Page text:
The same qualities that distinguish this region can also constrain it, and the success of our communities depends in part on navigating that tension. Natural beauty and tight-knit towns create a strong sense of place, but with small and dispersed populations, infrastructure development is often challenging. Traditional services like transportation and essential technology for broadband and cell phones are significantly underdeveloped. These limitations can make daily life difficult for residents and businesses, and can slow in-migration and blunt growth. But we heard many express confidence that the region’s deep-rooted sense of identity and connectedness, and its entrepreneurial spirit, can be leveraged to think creatively about the future.
A Legacy of Conservation, Despite Continuous Threats
Interest in conservation and rural beautification are long established traditions in the region. As a result, significant portions of the landscape are off limits to developers. A third of the land in Berkshire County, 20% of Northwest Connecticut and 14% of Columbia County are permanently protected. In Dutchess County, the land conservancy alone has nearly 40,000 acres under protection, much of it in the northeast corner. Despite state forests, parks and private conservation areas, much land that was historically forest or farmland was converted for residential development in the last half-century. Natural areas and agricultural lands face continuing threats, with large portions of the Housatonic and Hudson rivers seriously polluted by the dumping of toxic manufacturing waste in previous decades.
A Digital Divide
Rural areas around the country confront a broadband access gap, which hinders social interaction and economic development. Virtually all of the region lacks access to broadband at the Federal Communications Commission’s 2015 benchmark of 25 megabits per second. Dutchess County has near-universal access to service at 6 mbps, which is not suitable for high use by multiple users, while in Columbia County, the lack of connectivity at that speed is severe, at 74%. Physical infrastructure and lack of provider diversity are barriers in the Litchfield County towns, where just a single internet service provider uses traditional copper and dial-up telephone lines. In Berkshire County, network fiber optic cable reaches all towns and cities, but access is uneven. Twenty communities have either partial DSL and no cable, partial DSL and video cable only, or no service at all.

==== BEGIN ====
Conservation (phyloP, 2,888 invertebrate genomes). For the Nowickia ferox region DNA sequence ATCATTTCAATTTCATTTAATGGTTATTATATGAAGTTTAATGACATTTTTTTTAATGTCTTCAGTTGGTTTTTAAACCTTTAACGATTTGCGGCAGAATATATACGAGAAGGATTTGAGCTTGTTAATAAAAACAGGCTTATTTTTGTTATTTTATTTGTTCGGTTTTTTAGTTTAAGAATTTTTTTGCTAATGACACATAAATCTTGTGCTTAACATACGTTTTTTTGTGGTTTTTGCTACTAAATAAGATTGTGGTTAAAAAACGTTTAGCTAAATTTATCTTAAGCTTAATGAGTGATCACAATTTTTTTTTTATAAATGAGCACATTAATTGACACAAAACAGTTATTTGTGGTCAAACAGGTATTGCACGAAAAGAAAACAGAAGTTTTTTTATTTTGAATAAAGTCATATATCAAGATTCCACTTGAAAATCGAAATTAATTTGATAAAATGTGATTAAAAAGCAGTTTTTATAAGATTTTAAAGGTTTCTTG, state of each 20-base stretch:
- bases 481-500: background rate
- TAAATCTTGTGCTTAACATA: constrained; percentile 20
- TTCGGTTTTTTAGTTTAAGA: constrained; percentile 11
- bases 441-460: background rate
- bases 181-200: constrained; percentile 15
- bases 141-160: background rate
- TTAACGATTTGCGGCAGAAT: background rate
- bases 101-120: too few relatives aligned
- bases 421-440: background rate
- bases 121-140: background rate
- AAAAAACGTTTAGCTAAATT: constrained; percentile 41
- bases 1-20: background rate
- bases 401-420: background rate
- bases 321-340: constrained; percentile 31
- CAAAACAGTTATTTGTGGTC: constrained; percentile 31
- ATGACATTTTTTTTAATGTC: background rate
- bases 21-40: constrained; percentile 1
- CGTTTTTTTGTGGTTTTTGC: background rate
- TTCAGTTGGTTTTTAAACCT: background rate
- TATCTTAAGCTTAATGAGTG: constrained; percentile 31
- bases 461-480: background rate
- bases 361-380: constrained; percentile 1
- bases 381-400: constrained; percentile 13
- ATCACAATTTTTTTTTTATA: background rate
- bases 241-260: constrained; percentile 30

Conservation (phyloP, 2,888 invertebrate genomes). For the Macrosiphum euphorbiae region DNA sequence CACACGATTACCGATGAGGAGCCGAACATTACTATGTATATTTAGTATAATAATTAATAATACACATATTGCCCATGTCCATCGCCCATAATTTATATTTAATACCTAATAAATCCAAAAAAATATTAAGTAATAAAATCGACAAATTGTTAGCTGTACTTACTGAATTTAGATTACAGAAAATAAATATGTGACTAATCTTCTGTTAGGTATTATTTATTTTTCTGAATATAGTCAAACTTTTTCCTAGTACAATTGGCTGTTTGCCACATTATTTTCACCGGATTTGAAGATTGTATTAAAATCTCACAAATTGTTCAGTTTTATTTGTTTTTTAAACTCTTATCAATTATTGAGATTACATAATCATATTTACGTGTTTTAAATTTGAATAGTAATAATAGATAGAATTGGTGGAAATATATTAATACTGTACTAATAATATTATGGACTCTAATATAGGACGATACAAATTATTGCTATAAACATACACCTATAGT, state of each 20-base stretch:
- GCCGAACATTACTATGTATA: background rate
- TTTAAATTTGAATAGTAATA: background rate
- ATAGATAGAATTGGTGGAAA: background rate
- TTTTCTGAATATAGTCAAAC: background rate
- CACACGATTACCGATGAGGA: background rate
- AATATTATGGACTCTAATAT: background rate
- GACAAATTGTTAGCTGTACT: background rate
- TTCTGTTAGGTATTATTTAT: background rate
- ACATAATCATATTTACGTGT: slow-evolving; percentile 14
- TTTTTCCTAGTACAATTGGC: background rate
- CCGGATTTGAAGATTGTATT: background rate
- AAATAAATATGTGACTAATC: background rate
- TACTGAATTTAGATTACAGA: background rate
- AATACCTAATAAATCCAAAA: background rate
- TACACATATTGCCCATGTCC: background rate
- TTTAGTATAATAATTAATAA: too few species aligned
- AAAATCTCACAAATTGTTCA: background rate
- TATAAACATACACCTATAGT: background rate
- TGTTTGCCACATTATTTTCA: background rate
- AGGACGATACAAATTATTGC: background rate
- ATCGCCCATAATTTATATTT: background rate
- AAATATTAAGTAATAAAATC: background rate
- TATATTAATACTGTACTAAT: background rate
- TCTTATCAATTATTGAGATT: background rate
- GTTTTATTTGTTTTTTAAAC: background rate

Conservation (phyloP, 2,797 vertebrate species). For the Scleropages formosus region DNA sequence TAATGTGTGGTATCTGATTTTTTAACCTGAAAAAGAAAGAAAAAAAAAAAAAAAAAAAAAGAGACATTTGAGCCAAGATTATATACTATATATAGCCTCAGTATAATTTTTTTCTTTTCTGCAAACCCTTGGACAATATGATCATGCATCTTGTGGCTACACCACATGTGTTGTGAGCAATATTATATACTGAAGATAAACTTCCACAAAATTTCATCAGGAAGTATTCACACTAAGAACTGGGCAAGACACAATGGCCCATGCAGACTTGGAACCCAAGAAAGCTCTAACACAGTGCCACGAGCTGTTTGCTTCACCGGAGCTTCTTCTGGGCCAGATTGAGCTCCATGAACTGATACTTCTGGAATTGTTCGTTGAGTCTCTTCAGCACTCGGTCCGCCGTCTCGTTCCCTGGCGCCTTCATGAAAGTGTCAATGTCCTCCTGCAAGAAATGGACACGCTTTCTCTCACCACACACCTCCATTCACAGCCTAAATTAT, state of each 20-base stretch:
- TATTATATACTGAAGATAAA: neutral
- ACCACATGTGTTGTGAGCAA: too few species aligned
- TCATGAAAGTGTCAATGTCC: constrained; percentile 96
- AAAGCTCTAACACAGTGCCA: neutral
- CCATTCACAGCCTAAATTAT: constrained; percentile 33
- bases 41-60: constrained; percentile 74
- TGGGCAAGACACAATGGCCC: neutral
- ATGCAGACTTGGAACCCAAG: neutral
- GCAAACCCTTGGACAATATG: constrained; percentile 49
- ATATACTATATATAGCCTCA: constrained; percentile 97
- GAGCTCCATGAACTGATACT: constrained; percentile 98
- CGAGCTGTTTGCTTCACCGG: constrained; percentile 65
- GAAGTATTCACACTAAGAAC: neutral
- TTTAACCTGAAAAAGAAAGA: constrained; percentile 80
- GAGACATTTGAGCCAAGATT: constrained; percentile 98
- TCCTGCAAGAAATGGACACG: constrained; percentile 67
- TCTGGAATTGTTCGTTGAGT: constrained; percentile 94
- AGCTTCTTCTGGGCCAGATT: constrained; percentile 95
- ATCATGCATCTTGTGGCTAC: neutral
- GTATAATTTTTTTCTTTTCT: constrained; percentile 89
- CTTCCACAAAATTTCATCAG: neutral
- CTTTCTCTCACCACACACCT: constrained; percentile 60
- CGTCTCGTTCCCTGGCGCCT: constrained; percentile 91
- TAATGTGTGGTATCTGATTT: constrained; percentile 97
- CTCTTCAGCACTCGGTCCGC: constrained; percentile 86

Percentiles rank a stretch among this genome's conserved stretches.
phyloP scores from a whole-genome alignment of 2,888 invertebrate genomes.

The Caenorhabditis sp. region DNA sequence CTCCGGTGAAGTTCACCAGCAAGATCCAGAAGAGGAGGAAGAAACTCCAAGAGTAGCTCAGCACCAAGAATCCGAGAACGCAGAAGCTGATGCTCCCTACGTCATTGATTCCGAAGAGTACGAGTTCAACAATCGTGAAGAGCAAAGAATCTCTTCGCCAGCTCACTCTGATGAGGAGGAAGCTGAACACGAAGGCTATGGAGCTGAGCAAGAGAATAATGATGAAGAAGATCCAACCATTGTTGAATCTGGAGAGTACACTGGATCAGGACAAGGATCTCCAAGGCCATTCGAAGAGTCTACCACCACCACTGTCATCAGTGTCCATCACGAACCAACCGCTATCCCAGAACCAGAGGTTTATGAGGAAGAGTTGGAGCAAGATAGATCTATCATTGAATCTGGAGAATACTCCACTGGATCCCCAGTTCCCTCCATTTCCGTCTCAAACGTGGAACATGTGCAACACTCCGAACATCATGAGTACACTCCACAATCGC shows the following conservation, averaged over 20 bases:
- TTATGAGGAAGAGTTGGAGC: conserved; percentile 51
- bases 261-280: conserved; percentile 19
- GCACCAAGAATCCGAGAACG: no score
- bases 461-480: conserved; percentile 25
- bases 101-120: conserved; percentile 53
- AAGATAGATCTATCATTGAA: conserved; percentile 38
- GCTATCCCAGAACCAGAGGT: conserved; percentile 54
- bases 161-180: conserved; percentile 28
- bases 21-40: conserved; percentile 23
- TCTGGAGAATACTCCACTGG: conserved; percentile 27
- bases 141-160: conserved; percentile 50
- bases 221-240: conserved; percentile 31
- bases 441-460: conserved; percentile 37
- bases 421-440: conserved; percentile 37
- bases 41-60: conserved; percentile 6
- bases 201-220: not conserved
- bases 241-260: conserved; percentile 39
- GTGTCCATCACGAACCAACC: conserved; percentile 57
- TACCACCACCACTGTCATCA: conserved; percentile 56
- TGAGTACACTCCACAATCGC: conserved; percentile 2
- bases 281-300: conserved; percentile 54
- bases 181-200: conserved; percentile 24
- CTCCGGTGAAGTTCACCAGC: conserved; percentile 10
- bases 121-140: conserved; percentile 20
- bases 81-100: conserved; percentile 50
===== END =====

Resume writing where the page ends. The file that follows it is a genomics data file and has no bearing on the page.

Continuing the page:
The Car is King
Berkshire County has the region’s most developed transit system, with 14 routes among 12 communities, but it does not serve every town and there is no service on Sundays. Limited shuttle service connects Columbia County residents to shopping sites in Hudson, and three bus routes traverse the southern part of the county. Budget cuts to Dutchess County’s LOOP bus service have left the northernmost towns without public transportation. Residents of Amenia, Dover, Millbrook, Millerton, Pine Plains or Stanford can book medical, shopping or social trips anywhere in Dutchess County through a Dial-A-Ride service operated by North East Community Center. In the Litchfield County towns, only Dial-a-Ride services are available. While rail trail and bike path projects have momentum, efforts to expand public transit access appear to have stalled in each state, leaving gaps in transport for the elderly and disabled, and for employees and community college students who do not own cars. Planning efforts assume a high level of car dependency for the foreseeable future.
New Visions for Town Centers and Downtowns
In some downtowns, including Great Barrington, Hudson, Millerton, North Adams and Pittsfield, new vitality is fueled by arts and cultural activity, tourism and part-time residents, and, to some extent, a new group of immigrant entrepreneurs. Many individual towns have developed comprehensive master plans, long-term visions or economic development strategies that focus in part on revitalizing town centers or downtowns. Others have local economic development entities and chambers of commerce with roadmaps for attracting and retaining small businesses in downtowns.
In places like Hudson, Lenox, Millerton and Sharon, residents have established dedicated historic districts in their town centers, many with commissions that play an active role in town center development.
Compelling Histories and Heritage
Natural, cultural and historic resources abound here, and many bear national distinctions for their exceptional value to the country’s heritage. Two of the nation’s 49 National Heritage Areas are located within the region, the Upper Housatonic Valley National Heritage Area and the Hudson River Valley National Heritage Area, which together produce an estimated $770 million in annual economic benefits.
In addition, the region is home to hundreds of sites listed on the National Park Service’s National Register of Historic Places, including more than 75 National Register Historic Districts and 17 National Historic Landmarks.